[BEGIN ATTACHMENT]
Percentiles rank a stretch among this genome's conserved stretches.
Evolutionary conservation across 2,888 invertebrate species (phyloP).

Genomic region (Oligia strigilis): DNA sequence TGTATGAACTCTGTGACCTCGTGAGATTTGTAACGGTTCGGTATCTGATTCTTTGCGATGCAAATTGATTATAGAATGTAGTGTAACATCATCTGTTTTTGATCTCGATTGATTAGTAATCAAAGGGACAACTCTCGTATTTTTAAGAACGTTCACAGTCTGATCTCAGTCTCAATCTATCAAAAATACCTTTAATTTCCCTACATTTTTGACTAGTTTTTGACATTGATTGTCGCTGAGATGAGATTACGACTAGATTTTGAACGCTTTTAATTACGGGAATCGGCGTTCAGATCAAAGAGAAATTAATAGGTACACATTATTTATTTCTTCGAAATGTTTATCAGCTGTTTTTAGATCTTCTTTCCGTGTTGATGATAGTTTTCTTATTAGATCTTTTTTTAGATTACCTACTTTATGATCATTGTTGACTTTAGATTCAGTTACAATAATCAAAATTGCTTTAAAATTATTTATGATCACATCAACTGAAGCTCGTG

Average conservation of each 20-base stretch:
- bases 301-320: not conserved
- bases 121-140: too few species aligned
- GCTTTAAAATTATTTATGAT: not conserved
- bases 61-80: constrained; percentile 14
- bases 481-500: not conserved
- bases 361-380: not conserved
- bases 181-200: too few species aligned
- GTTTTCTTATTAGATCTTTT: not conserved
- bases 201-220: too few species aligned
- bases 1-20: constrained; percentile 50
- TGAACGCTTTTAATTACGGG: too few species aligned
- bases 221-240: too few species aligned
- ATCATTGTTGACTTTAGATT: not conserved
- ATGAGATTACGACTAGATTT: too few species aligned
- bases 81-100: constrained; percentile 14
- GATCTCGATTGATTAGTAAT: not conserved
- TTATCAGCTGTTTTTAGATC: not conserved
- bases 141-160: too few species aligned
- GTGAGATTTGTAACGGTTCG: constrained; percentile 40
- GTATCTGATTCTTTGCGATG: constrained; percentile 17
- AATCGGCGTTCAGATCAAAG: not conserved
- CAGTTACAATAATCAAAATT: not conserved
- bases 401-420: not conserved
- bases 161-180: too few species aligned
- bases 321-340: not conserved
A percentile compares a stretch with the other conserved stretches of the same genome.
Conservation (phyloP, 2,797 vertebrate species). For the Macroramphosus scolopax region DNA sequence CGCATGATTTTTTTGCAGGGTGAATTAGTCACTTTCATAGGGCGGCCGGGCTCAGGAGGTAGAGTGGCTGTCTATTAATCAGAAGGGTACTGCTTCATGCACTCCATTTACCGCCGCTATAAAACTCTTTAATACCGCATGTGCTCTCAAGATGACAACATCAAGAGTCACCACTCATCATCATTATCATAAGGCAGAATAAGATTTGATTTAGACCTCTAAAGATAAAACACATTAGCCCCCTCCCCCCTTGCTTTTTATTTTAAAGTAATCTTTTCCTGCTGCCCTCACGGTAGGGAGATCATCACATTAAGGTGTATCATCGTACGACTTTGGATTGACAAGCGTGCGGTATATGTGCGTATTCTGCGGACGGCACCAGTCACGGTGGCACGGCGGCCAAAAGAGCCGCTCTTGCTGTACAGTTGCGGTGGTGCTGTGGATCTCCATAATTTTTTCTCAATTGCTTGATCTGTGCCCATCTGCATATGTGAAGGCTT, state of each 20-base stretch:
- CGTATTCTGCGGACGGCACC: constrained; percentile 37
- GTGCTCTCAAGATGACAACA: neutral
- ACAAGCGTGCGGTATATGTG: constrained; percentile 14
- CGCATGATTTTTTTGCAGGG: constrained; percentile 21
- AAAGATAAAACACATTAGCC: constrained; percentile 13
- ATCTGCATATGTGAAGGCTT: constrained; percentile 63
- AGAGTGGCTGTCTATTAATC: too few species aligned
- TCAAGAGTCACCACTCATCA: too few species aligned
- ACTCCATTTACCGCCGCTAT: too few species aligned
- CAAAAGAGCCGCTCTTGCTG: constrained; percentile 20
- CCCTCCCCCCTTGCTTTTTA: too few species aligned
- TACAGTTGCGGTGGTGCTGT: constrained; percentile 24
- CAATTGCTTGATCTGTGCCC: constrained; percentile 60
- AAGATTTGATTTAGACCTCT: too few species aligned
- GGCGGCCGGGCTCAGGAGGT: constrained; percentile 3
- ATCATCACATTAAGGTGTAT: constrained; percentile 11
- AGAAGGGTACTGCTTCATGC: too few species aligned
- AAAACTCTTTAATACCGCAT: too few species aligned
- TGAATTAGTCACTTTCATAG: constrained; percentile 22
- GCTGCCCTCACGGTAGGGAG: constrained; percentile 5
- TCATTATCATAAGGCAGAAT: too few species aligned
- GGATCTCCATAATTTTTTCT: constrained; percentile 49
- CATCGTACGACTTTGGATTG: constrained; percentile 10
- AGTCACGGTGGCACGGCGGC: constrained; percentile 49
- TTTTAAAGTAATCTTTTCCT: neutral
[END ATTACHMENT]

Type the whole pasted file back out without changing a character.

Percentiles rank a stretch among this genome's conserved stretches.
Evolutionary conservation across 2,888 invertebrate species (phyloP).

Genomic region (Oligia strigilis): DNA sequence TGTATGAACTCTGTGACCTCGTGAGATTTGTAACGGTTCGGTATCTGATTCTTTGCGATGCAAATTGATTATAGAATGTAGTGTAACATCATCTGTTTTTGATCTCGATTGATTAGTAATCAAAGGGACAACTCTCGTATTTTTAAGAACGTTCACAGTCTGATCTCAGTCTCAATCTATCAAAAATACCTTTAATTTCCCTACATTTTTGACTAGTTTTTGACATTGATTGTCGCTGAGATGAGATTACGACTAGATTTTGAACGCTTTTAATTACGGGAATCGGCGTTCAGATCAAAGAGAAATTAATAGGTACACATTATTTATTTCTTCGAAATGTTTATCAGCTGTTTTTAGATCTTCTTTCCGTGTTGATGATAGTTTTCTTATTAGATCTTTTTTTAGATTACCTACTTTATGATCATTGTTGACTTTAGATTCAGTTACAATAATCAAAATTGCTTTAAAATTATTTATGATCACATCAACTGAAGCTCGTG

Average conservation of each 20-base stretch:
- bases 301-320: not conserved
- bases 121-140: too few species aligned
- GCTTTAAAATTATTTATGAT: not conserved
- bases 61-80: constrained; percentile 14
- bases 481-500: not conserved
- bases 361-380: not conserved
- bases 181-200: too few species aligned
- GTTTTCTTATTAGATCTTTT: not conserved
- bases 201-220: too few species aligned
- bases 1-20: constrained; percentile 50
- TGAACGCTTTTAATTACGGG: too few species aligned
- bases 221-240: too few species aligned
- ATCATTGTTGACTTTAGATT: not conserved
- ATGAGATTACGACTAGATTT: too few species aligned
- bases 81-100: constrained; percentile 14
- GATCTCGATTGATTAGTAAT: not conserved
- TTATCAGCTGTTTTTAGATC: not conserved
- bases 141-160: too few species aligned
- GTGAGATTTGTAACGGTTCG: constrained; percentile 40
- GTATCTGATTCTTTGCGATG: constrained; percentile 17
- AATCGGCGTTCAGATCAAAG: not conserved
- CAGTTACAATAATCAAAATT: not conserved
- bases 401-420: not conserved
- bases 161-180: too few species aligned
- bases 321-340: not conserved
A percentile compares a stretch with the other conserved stretches of the same genome.
Conservation (phyloP, 2,797 vertebrate species). For the Macroramphosus scolopax region DNA sequence CGCATGATTTTTTTGCAGGGTGAATTAGTCACTTTCATAGGGCGGCCGGGCTCAGGAGGTAGAGTGGCTGTCTATTAATCAGAAGGGTACTGCTTCATGCACTCCATTTACCGCCGCTATAAAACTCTTTAATACCGCATGTGCTCTCAAGATGACAACATCAAGAGTCACCACTCATCATCATTATCATAAGGCAGAATAAGATTTGATTTAGACCTCTAAAGATAAAACACATTAGCCCCCTCCCCCCTTGCTTTTTATTTTAAAGTAATCTTTTCCTGCTGCCCTCACGGTAGGGAGATCATCACATTAAGGTGTATCATCGTACGACTTTGGATTGACAAGCGTGCGGTATATGTGCGTATTCTGCGGACGGCACCAGTCACGGTGGCACGGCGGCCAAAAGAGCCGCTCTTGCTGTACAGTTGCGGTGGTGCTGTGGATCTCCATAATTTTTTCTCAATTGCTTGATCTGTGCCCATCTGCATATGTGAAGGCTT, state of each 20-base stretch:
- CGTATTCTGCGGACGGCACC: constrained; percentile 37
- GTGCTCTCAAGATGACAACA: neutral
- ACAAGCGTGCGGTATATGTG: constrained; percentile 14
- CGCATGATTTTTTTGCAGGG: constrained; percentile 21
- AAAGATAAAACACATTAGCC: constrained; percentile 13
- ATCTGCATATGTGAAGGCTT: constrained; percentile 63
- AGAGTGGCTGTCTATTAATC: too few species aligned
- TCAAGAGTCACCACTCATCA: too few species aligned
- ACTCCATTTACCGCCGCTAT: too few species aligned
- CAAAAGAGCCGCTCTTGCTG: constrained; percentile 20
- CCCTCCCCCCTTGCTTTTTA: too few species aligned
- TACAGTTGCGGTGGTGCTGT: constrained; percentile 24
- CAATTGCTTGATCTGTGCCC: constrained; percentile 60
- AAGATTTGATTTAGACCTCT: too few species aligned
- GGCGGCCGGGCTCAGGAGGT: constrained; percentile 3
- ATCATCACATTAAGGTGTAT: constrained; percentile 11
- AGAAGGGTACTGCTTCATGC: too few species aligned
- AAAACTCTTTAATACCGCAT: too few species aligned
- TGAATTAGTCACTTTCATAG: constrained; percentile 22
- GCTGCCCTCACGGTAGGGAG: constrained; percentile 5
- TCATTATCATAAGGCAGAAT: too few species aligned
- GGATCTCCATAATTTTTTCT: constrained; percentile 49
- CATCGTACGACTTTGGATTG: constrained; percentile 10
- AGTCACGGTGGCACGGCGGC: constrained; percentile 49
- TTTTAAAGTAATCTTTTCCT: neutral